Relax, at least to begin with.
Danny Miller’s Boomshine delivers a cloud of coloured dots which float hypnotically on the screen. Your challenge is to destroy them by choosing a point, clicking your mouse and setting off a chain reaction of explosions. The simple aim being to reach the set goal of detonations for each level. Boomshine starts off as feeling almost like a gentle therapy, with the first few levels easing you in gently to the concept.
By level 6 things have started to become a lot more challenging, considerably less relaxing but also hugely addictive as the 52 million games of it that have been played testify. Also worthy of note is the soundtrack, a piano led piece by Tim Halbert which either eases your nerves or becomes gratingly repetitious depending on your taste. The sonic design of the ‘detonations’, replaced by short tones is reminiscent of the sublime audio of the hallucinogenic 'Spheres of Chaos’ and feels like an area that could be pushed further.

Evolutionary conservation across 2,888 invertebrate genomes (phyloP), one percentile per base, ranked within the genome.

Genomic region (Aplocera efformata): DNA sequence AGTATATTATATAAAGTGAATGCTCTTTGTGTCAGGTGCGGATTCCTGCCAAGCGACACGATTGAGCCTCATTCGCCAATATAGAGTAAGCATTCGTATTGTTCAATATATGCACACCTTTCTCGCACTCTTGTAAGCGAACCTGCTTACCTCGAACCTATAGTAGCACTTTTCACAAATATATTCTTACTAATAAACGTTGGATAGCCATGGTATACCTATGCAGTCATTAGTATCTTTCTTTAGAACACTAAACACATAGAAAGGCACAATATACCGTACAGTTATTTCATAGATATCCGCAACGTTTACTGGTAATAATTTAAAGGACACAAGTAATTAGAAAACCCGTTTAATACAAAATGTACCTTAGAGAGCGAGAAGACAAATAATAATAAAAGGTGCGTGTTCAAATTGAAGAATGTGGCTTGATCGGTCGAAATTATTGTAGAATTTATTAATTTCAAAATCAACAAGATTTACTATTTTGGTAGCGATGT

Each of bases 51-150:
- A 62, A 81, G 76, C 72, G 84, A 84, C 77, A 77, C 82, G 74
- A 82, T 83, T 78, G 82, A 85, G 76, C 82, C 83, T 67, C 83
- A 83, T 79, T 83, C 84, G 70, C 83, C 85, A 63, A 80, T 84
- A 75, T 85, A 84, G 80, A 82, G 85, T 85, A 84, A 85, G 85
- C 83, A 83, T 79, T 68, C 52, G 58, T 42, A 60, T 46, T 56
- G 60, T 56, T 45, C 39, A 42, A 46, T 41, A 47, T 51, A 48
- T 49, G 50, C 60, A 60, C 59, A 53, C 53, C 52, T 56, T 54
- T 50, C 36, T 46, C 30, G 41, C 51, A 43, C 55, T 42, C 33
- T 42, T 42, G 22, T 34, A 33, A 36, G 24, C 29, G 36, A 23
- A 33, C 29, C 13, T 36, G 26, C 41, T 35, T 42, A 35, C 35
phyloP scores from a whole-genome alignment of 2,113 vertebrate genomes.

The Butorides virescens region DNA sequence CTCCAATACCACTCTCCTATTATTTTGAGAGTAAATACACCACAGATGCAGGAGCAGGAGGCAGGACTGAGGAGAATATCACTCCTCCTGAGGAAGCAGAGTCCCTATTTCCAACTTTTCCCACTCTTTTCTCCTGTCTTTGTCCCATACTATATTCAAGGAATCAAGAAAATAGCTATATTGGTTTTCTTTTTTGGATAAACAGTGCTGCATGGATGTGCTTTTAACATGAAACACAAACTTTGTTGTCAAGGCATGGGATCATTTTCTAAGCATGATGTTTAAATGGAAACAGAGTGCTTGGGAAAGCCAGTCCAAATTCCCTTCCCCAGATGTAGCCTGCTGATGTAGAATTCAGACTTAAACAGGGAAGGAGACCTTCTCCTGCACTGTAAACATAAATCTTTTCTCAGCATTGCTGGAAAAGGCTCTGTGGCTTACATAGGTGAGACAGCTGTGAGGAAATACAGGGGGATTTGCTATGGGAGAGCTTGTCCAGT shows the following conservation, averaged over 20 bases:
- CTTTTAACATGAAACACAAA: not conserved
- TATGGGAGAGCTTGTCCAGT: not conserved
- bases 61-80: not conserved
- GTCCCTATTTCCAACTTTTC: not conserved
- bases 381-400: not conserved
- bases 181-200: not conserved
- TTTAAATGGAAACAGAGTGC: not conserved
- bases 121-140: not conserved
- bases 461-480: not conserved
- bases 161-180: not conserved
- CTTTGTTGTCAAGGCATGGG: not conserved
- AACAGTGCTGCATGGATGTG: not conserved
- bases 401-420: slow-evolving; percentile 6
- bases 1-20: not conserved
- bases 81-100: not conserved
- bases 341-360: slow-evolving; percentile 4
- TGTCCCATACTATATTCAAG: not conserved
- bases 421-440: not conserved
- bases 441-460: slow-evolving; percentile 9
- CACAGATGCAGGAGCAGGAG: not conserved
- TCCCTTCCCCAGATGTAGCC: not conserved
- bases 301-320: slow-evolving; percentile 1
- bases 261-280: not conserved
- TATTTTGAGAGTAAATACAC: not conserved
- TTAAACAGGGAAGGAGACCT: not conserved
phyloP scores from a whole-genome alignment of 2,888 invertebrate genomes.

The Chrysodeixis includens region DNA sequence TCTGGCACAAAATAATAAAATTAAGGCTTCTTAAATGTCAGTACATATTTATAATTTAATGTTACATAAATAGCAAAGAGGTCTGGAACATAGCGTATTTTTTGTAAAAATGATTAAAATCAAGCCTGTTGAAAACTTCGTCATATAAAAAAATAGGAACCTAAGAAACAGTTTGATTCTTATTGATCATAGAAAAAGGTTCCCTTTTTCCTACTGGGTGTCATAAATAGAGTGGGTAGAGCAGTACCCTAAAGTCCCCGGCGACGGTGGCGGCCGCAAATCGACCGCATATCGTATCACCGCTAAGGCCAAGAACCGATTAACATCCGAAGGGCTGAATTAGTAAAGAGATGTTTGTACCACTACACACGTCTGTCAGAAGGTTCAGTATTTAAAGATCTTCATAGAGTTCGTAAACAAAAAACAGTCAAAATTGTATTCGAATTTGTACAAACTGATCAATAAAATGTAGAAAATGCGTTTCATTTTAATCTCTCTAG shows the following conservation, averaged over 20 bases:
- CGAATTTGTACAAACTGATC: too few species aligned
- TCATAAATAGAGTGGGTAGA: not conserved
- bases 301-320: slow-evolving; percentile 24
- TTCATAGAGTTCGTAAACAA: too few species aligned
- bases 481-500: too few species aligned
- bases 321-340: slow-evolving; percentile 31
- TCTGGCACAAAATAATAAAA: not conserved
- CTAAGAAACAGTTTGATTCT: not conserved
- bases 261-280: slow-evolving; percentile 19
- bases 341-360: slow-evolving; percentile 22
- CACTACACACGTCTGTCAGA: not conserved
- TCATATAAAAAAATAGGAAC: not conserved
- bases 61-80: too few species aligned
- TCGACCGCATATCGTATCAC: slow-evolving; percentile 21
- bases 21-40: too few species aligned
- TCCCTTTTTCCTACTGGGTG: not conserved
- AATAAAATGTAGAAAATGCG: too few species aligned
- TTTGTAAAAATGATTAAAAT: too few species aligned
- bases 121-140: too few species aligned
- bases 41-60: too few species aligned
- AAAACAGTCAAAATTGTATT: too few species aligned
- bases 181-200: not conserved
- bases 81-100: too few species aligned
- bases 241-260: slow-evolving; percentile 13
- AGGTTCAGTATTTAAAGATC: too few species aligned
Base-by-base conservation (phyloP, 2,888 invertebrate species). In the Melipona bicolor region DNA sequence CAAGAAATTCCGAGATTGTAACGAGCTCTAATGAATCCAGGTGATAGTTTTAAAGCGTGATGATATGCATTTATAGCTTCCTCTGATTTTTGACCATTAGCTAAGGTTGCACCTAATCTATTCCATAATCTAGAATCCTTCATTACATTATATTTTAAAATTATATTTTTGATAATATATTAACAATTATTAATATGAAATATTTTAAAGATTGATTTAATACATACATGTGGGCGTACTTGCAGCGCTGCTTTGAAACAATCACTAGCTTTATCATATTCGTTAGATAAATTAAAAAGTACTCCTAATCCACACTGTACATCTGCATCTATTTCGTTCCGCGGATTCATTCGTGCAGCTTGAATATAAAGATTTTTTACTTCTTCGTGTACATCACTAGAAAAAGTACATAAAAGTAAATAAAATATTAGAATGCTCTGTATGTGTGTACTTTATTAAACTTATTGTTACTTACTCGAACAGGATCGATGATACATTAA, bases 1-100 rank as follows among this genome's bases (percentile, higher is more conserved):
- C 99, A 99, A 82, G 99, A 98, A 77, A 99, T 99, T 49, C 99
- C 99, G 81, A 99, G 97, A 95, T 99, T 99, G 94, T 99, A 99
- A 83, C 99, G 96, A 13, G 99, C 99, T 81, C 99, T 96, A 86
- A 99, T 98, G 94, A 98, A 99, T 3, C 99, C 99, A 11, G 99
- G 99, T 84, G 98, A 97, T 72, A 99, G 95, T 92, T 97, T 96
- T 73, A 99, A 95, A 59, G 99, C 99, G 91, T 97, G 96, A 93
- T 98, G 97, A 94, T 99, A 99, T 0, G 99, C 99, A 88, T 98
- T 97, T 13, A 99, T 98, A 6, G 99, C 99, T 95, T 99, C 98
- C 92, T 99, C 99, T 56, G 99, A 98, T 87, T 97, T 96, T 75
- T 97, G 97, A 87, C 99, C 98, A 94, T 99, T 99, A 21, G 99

Casual game developers often discuss one-button gameplay, making play as accessible as possible to the player by removing any potential complications in the interface. Boomshine takes one-button gameplay to the apex of simplicity by offering the player just one-click - per game… At least you won’t be getting any R.S.I.